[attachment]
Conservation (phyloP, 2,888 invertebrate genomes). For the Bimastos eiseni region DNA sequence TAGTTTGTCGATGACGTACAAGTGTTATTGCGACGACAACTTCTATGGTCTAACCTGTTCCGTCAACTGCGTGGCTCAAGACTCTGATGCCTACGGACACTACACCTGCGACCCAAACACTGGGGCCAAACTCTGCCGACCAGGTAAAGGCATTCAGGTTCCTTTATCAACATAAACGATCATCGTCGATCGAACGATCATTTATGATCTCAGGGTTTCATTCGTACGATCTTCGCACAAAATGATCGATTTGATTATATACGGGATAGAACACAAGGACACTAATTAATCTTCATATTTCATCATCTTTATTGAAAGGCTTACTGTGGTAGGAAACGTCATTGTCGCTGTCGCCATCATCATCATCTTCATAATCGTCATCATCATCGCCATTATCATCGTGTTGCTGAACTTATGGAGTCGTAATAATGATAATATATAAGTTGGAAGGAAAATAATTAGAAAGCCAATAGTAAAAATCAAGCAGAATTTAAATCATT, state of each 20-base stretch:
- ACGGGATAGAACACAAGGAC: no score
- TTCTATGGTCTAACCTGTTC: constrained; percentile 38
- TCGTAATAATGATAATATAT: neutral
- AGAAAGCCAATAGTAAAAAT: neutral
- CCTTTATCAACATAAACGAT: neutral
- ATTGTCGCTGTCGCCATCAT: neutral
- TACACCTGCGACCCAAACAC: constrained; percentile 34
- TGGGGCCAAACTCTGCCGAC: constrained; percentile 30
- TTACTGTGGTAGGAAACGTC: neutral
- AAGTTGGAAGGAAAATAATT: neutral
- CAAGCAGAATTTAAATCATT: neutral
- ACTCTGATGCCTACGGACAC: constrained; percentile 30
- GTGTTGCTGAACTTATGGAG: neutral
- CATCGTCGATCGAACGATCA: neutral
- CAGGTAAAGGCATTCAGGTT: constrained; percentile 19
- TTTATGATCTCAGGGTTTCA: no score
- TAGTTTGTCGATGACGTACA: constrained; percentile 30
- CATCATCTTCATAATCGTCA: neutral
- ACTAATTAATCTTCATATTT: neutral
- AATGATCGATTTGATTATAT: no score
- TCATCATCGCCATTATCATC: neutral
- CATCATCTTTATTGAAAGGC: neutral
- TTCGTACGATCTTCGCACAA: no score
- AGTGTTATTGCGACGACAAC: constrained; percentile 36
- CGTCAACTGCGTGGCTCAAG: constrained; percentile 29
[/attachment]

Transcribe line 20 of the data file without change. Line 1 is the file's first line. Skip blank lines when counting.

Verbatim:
- ACTAATTAATCTTCATATTT: neutral